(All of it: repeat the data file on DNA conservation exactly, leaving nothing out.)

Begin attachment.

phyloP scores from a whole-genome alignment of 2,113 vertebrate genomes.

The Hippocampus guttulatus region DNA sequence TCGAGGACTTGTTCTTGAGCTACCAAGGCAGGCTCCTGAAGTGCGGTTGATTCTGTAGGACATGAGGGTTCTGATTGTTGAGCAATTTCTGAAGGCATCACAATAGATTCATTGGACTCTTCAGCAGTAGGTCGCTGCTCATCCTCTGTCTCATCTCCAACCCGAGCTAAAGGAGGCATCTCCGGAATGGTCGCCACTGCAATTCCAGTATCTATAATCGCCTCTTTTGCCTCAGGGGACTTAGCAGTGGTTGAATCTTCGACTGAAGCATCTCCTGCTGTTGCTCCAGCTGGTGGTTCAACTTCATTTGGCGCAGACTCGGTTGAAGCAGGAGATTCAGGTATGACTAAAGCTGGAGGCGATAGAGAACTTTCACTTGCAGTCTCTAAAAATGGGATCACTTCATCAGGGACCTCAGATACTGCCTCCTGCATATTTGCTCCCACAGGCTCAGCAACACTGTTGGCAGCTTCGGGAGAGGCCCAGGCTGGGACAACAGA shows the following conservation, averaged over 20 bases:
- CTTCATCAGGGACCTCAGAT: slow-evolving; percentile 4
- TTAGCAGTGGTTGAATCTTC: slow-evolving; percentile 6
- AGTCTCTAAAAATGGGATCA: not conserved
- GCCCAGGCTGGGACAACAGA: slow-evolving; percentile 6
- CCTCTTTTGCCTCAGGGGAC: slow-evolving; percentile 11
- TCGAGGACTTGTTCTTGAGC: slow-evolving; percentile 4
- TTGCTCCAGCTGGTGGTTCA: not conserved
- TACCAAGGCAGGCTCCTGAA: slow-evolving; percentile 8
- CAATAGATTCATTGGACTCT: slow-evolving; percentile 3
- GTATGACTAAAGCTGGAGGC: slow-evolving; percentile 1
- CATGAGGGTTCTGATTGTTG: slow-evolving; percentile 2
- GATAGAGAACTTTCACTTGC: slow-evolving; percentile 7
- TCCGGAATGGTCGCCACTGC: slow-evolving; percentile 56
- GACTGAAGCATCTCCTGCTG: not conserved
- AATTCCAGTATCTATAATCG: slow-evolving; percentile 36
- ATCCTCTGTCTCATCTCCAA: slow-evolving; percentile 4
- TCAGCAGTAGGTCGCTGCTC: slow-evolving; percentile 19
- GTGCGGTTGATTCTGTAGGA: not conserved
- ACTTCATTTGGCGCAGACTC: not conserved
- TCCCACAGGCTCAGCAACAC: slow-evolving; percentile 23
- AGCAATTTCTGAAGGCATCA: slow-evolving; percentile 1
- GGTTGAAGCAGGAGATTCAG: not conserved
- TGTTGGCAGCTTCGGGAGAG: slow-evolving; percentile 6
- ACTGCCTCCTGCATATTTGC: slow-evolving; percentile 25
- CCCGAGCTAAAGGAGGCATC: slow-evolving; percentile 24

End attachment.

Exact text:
phyloP scores from a whole-genome alignment of 2,113 vertebrate genomes.

The Hippocampus guttulatus region DNA sequence TCGAGGACTTGTTCTTGAGCTACCAAGGCAGGCTCCTGAAGTGCGGTTGATTCTGTAGGACATGAGGGTTCTGATTGTTGAGCAATTTCTGAAGGCATCACAATAGATTCATTGGACTCTTCAGCAGTAGGTCGCTGCTCATCCTCTGTCTCATCTCCAACCCGAGCTAAAGGAGGCATCTCCGGAATGGTCGCCACTGCAATTCCAGTATCTATAATCGCCTCTTTTGCCTCAGGGGACTTAGCAGTGGTTGAATCTTCGACTGAAGCATCTCCTGCTGTTGCTCCAGCTGGTGGTTCAACTTCATTTGGCGCAGACTCGGTTGAAGCAGGAGATTCAGGTATGACTAAAGCTGGAGGCGATAGAGAACTTTCACTTGCAGTCTCTAAAAATGGGATCACTTCATCAGGGACCTCAGATACTGCCTCCTGCATATTTGCTCCCACAGGCTCAGCAACACTGTTGGCAGCTTCGGGAGAGGCCCAGGCTGGGACAACAGA shows the following conservation, averaged over 20 bases:
- CTTCATCAGGGACCTCAGAT: slow-evolving; percentile 4
- TTAGCAGTGGTTGAATCTTC: slow-evolving; percentile 6
- AGTCTCTAAAAATGGGATCA: not conserved
- GCCCAGGCTGGGACAACAGA: slow-evolving; percentile 6
- CCTCTTTTGCCTCAGGGGAC: slow-evolving; percentile 11
- TCGAGGACTTGTTCTTGAGC: slow-evolving; percentile 4
- TTGCTCCAGCTGGTGGTTCA: not conserved
- TACCAAGGCAGGCTCCTGAA: slow-evolving; percentile 8
- CAATAGATTCATTGGACTCT: slow-evolving; percentile 3
- GTATGACTAAAGCTGGAGGC: slow-evolving; percentile 1
- CATGAGGGTTCTGATTGTTG: slow-evolving; percentile 2
- GATAGAGAACTTTCACTTGC: slow-evolving; percentile 7
- TCCGGAATGGTCGCCACTGC: slow-evolving; percentile 56
- GACTGAAGCATCTCCTGCTG: not conserved
- AATTCCAGTATCTATAATCG: slow-evolving; percentile 36
- ATCCTCTGTCTCATCTCCAA: slow-evolving; percentile 4
- TCAGCAGTAGGTCGCTGCTC: slow-evolving; percentile 19
- GTGCGGTTGATTCTGTAGGA: not conserved
- ACTTCATTTGGCGCAGACTC: not conserved
- TCCCACAGGCTCAGCAACAC: slow-evolving; percentile 23
- AGCAATTTCTGAAGGCATCA: slow-evolving; percentile 1
- GGTTGAAGCAGGAGATTCAG: not conserved
- TGTTGGCAGCTTCGGGAGAG: slow-evolving; percentile 6
- ACTGCCTCCTGCATATTTGC: slow-evolving; percentile 25
- CCCGAGCTAAAGGAGGCATC: slow-evolving; percentile 24